Climate change is already fueling extreme heat, hurricanes, wildfires, and droughts. In most parts of the US, it is making rare heat waves 3 to 5 degrees F warmer, and in the future, it will continue to get hotter. The toll these climate events are imposing on the power grid is unfortunate. This will get worse as climate impacts become more prevalent. Data from the Energy Information Association shows that the average power outage for the US has been increasing due to significant weather events.
With recent utility outages, there are two reasons. 1st are the phenomena of extreme weather events. People are used to power outages caused by winter weather. But now utilities are facing a more active tropical storm season, more frequent and intense wildfires, increased flooding events, battling extreme temperatures.
From failures in electricity distribution systems, more than 90% of power outages result. The major blackouts in Texas in February 2021 and California in August 2020, and in June 2021, close calls in both of those states showed that climate impacts are significant in the power grid’s ability to maintain supply adequacy. In California, the blackouts in 2020 were due to was poor planning and climate change.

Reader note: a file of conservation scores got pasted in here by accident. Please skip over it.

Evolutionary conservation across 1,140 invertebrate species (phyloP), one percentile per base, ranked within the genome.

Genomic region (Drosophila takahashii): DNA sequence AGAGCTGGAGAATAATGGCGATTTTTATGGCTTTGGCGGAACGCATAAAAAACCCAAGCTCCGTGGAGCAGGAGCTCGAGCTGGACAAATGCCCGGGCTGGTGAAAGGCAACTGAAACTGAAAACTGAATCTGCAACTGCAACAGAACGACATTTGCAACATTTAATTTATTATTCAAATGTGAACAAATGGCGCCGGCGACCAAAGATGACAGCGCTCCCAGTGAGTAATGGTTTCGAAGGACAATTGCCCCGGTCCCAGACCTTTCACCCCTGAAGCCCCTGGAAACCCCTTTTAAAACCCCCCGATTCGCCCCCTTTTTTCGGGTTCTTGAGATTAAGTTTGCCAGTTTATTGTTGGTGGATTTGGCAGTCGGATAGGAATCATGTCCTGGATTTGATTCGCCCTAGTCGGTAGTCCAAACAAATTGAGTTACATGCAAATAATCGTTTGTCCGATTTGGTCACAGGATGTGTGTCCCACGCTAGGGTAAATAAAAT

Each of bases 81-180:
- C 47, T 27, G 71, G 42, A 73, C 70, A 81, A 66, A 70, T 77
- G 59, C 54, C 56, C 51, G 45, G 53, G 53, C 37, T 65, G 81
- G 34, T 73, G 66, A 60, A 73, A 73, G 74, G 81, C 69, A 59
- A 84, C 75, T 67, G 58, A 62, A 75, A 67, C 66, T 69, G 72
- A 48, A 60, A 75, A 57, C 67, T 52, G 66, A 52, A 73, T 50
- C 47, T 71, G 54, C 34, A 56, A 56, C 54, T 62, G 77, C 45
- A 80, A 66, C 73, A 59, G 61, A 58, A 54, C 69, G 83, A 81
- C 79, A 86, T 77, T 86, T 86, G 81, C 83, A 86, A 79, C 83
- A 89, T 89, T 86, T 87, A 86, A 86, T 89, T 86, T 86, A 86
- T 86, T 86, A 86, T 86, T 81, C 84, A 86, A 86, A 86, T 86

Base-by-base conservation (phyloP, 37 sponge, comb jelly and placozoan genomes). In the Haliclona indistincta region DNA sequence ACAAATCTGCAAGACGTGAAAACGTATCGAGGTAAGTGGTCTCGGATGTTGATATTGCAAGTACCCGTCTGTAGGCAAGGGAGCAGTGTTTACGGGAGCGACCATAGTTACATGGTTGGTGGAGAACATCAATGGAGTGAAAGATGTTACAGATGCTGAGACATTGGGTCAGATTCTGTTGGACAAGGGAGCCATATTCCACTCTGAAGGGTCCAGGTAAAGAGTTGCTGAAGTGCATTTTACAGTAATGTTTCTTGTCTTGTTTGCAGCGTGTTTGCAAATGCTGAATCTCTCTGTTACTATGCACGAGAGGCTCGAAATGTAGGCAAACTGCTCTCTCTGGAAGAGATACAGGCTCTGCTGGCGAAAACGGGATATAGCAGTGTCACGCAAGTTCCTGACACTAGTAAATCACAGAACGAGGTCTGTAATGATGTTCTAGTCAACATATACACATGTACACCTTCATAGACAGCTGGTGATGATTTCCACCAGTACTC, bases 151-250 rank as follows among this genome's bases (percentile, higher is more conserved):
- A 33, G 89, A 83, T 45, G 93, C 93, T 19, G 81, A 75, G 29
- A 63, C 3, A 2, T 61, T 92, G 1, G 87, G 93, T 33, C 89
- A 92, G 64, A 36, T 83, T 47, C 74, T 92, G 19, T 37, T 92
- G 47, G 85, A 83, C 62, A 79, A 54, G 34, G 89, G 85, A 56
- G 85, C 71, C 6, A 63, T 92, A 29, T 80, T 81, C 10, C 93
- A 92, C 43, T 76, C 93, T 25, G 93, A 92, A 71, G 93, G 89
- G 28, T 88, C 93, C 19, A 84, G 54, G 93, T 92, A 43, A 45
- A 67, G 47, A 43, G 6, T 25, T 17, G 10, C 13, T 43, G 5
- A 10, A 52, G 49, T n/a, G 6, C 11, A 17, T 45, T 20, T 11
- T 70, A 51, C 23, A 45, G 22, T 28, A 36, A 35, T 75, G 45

Blackouts in Texas in February 2021 were due to the failure of gas infrastructure and power plants that were not adequately weatherized. Throughout the West, the power grids passed their 1st extensive tests during the summer season of 2021. For most of June, recording-breaking heat was seen in the western US. These events indicate how climate impacts are taxing the grid in new ways.
The coming months would be challenging because California and the Pacific Northwest are more hydropower reliant than any other state. This year mega-drought will decrease the output of the dams and will reduce surplus hydro exports from the Northwest. NERC issued their 2021 Summer Reliability Report stating that many regions in the country are facing increased risks of energy emergencies. Any threats of rolling blackouts are an absolute last resort measure.
The electricity grid has relied on legacy generators (coal power plants, gas). These technologies are not meant for failure. There are various examples. The June 2021 heatwave California’s grid survived despite the breakdown of many old clunker gas-fired plants. The Texas blackouts in February 2021 were due to plant outages that far exceeded the local grid operator’s expectations.
Grid resilience can be boosted by integrating more renewable energy. And clean resources are already delivered to help enhance reliability. Supply on the California grid benefits from the new solar battery storage and successful demand response resources. In February 2021, solar was the only generation source to overperform its expected output during the Texas blackouts. Intense heatwaves and wildfires in California have led to an increase in solar energy.
By the end of 2021, the number of households with solar panels and battery storage is expected to double throughout the nation. Now homeowners are taking control of their power. During extreme weather events, power outages amplify and expose existing inequities so ingrained that they are built into the electric grid systems.